Your support will help our mission to DROWNPROOF RICHMOND!
SwimRVA is proud to be a part of the Learn To Swim programs which give local 2nd graders free swim lessons. This unique program is a game changer to end needless drowning deaths and a huge leap in building a more physically active community. Together we can change our children's future for generations to come! You are making Richmond a safer and healthier community! Thank you very much for your support.
The Learn To Swim program was started back in the mid-90's by the YMCA. The goal was to make sure that every child has the opportunity to learn a skill that can save their life more ways than one. You are helping to provide these children with the ability to stay safe in the water, as well as, a tool to be active and healthy for their entire life. Throughout the last couple decades they have successfully implemented 32 schools in the city of Richmond with the program. When SwimRVA was being developed several years ago one of the main goals of the facility was to promote water safety. We have since started the same program and this year we successfully gave all 2nd graders in 12 different schools FREE swim lessons! The swim lessons are once a week for 7 weeks, 45 minutes long, during the school day and everything is paid for by you. The ultimate goal by 2020 is to have all 120 elementary schools in the Greater Richmond Region participating in the program.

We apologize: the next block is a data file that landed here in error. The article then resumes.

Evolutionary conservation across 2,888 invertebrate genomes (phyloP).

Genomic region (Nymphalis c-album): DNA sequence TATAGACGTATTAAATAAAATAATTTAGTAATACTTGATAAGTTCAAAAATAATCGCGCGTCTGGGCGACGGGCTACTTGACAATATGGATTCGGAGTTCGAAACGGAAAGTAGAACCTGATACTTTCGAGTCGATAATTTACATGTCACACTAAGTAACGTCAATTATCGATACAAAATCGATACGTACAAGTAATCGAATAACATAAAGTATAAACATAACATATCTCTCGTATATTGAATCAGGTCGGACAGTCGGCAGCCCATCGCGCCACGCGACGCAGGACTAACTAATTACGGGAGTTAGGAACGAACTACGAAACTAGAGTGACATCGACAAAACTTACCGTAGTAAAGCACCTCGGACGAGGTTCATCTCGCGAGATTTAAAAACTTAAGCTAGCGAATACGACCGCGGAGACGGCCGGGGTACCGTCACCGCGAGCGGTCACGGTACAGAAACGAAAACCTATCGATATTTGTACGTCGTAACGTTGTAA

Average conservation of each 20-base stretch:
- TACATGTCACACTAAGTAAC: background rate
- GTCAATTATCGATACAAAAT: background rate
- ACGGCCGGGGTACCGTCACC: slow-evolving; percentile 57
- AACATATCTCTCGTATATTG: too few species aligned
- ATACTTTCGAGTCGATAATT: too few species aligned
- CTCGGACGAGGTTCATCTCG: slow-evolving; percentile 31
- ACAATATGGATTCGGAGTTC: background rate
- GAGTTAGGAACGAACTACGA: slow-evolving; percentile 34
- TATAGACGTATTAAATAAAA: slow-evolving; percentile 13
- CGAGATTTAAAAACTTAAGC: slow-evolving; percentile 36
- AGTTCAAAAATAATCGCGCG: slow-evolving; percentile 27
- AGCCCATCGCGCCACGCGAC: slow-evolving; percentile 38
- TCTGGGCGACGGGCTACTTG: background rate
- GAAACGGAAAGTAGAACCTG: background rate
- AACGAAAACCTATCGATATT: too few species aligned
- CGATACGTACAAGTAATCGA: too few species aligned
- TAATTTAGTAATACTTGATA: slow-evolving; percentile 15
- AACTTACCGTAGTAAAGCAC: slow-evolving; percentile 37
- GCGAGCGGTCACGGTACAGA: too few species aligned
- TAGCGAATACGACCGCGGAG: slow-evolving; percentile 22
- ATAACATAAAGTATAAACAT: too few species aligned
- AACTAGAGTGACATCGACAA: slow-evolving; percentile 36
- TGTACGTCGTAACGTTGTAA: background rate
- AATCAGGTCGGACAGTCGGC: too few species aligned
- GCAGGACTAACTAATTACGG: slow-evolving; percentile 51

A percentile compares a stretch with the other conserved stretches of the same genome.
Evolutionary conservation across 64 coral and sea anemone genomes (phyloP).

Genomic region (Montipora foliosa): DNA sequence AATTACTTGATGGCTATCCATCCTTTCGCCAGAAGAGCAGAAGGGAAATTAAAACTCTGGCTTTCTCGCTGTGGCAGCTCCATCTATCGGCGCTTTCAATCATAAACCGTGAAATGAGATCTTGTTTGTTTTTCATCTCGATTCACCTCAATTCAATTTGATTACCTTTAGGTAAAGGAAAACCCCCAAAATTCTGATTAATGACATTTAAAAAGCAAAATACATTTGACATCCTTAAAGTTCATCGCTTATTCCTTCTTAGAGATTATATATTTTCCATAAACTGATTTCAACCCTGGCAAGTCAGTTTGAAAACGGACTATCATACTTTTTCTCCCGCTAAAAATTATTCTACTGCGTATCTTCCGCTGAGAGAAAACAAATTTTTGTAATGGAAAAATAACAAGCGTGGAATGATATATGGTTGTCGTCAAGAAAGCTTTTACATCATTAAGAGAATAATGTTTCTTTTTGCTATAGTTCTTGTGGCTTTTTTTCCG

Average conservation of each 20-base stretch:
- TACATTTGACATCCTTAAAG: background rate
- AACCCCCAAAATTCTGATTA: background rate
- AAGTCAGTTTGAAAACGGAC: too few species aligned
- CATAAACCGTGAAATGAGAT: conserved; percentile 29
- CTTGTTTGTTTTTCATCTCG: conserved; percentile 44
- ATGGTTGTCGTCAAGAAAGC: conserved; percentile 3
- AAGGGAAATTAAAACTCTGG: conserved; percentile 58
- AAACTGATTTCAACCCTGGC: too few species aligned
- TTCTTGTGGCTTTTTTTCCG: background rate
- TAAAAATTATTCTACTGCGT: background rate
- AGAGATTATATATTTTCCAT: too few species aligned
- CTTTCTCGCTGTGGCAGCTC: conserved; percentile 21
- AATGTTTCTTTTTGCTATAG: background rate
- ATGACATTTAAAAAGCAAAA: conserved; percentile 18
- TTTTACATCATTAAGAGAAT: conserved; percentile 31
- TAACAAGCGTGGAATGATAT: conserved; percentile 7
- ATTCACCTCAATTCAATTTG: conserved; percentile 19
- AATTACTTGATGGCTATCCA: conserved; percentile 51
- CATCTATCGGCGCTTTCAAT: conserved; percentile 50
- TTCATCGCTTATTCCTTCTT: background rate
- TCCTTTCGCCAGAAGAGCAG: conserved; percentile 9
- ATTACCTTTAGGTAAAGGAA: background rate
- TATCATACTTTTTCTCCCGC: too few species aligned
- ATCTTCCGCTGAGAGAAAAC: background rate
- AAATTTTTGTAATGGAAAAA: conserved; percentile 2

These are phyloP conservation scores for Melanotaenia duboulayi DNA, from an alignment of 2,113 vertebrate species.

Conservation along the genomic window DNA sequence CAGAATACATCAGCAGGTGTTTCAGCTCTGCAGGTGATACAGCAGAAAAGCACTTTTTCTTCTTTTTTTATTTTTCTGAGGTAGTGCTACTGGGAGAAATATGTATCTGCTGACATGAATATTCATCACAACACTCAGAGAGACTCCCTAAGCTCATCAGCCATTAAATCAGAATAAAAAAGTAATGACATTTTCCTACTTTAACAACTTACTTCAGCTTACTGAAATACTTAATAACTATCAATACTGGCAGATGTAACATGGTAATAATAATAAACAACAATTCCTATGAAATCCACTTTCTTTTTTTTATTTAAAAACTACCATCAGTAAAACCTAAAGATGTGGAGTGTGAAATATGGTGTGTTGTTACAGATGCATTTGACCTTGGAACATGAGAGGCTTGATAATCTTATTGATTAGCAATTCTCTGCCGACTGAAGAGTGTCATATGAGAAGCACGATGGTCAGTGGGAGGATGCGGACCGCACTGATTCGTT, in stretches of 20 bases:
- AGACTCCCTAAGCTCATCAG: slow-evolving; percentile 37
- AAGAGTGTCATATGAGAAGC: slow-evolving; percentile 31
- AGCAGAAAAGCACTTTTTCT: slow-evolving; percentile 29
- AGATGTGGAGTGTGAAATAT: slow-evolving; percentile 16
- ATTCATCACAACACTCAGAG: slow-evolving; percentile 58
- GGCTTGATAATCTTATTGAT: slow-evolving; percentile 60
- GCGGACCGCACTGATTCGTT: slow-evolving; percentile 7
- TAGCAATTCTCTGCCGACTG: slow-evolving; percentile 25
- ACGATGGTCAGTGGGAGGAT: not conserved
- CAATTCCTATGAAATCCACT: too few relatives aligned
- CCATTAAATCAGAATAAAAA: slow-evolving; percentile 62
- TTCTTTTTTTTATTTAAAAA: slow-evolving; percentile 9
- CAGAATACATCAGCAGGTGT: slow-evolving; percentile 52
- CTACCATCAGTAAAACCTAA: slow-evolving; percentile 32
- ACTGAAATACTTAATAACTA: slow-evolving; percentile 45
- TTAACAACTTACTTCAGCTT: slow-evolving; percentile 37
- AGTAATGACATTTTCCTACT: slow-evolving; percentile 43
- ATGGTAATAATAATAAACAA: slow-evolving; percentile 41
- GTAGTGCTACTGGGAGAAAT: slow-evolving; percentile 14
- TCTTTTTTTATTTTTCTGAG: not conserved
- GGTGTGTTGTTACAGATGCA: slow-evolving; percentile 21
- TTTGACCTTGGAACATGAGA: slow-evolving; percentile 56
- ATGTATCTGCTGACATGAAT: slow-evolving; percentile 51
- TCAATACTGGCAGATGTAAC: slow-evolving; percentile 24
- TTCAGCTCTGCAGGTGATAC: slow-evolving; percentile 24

1. 50% of the entire population in your River City(RVA) does not know how to swim!
Do you really need another statistic? Well...we have a few more anyways:
2. Drowning is the number one leading cause of unintentional injury-related deaths ages 1-4, number 2 leading cause of unintentional injury-related deaths ages 14 and under, and number 5 leading cause of unintentional injury-related deaths for all ages.
3. It is estimated that for each drowning death, there are 1-4 nonfatal submersions that result in hospitalization.
4. Of all preschoolers who drown, 70 percent of them are in the care of one or both parents at the time of drowning.